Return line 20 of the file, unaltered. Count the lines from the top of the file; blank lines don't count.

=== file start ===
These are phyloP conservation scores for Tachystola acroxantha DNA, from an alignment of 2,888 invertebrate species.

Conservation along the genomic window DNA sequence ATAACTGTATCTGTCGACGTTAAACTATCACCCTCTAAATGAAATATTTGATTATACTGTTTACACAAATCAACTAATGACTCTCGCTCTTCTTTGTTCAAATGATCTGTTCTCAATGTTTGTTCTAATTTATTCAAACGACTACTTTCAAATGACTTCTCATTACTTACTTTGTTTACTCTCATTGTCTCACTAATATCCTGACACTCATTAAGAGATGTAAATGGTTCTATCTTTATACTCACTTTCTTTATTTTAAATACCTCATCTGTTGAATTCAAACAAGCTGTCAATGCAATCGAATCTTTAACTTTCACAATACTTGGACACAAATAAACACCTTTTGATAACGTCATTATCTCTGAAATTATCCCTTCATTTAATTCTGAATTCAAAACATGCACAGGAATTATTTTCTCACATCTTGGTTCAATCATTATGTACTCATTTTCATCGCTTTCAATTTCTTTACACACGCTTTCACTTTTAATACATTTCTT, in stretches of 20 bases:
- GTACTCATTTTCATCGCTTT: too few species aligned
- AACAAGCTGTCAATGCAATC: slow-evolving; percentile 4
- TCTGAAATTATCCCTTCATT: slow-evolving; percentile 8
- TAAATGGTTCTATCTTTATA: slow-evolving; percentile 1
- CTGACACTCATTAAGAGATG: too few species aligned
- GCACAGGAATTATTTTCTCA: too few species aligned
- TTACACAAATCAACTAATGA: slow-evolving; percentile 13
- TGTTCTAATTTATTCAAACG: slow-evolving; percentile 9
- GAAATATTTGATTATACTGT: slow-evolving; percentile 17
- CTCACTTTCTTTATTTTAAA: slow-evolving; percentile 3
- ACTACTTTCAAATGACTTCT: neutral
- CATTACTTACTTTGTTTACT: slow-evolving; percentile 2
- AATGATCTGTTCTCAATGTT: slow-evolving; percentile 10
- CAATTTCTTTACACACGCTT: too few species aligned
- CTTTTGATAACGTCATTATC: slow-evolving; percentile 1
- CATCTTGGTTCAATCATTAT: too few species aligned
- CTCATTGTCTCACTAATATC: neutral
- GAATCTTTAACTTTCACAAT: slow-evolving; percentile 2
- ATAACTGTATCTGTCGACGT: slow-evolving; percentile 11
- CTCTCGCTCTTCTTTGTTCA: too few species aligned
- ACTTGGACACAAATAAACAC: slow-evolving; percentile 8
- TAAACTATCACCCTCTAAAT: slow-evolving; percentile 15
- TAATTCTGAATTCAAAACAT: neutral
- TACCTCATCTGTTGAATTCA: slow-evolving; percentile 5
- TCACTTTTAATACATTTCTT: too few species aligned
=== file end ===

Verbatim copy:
- GAATCTTTAACTTTCACAAT: slow-evolving; percentile 2